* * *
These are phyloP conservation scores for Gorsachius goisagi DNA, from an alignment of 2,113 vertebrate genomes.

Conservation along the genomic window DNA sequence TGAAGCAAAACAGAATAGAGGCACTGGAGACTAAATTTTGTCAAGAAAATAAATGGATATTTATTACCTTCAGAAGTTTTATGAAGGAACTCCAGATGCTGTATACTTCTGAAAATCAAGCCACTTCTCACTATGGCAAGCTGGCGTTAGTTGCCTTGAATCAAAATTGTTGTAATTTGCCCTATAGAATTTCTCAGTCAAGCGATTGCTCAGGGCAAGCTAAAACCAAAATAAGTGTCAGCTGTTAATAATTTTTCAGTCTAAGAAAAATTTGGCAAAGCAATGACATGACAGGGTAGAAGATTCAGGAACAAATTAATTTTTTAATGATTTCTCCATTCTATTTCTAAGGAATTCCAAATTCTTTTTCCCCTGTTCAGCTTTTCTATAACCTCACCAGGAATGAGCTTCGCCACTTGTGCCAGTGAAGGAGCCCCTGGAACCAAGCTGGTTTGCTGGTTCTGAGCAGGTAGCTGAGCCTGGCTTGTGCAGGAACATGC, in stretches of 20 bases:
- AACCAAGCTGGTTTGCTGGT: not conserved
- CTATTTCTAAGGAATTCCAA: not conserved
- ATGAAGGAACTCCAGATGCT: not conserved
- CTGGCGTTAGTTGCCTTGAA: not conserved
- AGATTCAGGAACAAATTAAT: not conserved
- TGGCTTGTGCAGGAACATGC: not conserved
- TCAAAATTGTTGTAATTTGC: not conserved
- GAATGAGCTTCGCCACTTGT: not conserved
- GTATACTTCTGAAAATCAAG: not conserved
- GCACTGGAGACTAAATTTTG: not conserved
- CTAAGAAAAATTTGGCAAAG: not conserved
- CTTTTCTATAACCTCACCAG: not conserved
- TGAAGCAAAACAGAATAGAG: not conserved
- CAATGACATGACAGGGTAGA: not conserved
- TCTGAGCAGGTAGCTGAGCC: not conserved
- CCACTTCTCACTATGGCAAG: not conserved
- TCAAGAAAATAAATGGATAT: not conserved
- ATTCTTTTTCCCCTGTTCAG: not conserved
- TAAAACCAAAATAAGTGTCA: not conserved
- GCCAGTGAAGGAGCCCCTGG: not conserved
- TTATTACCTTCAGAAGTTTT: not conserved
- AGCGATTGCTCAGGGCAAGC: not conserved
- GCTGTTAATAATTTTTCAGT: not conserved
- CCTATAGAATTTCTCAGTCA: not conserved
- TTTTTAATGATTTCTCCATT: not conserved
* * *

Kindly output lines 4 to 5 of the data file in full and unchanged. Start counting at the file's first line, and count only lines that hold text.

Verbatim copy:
- CTATTTCTAAGGAATTCCAA: not conserved
- ATGAAGGAACTCCAGATGCT: not conserved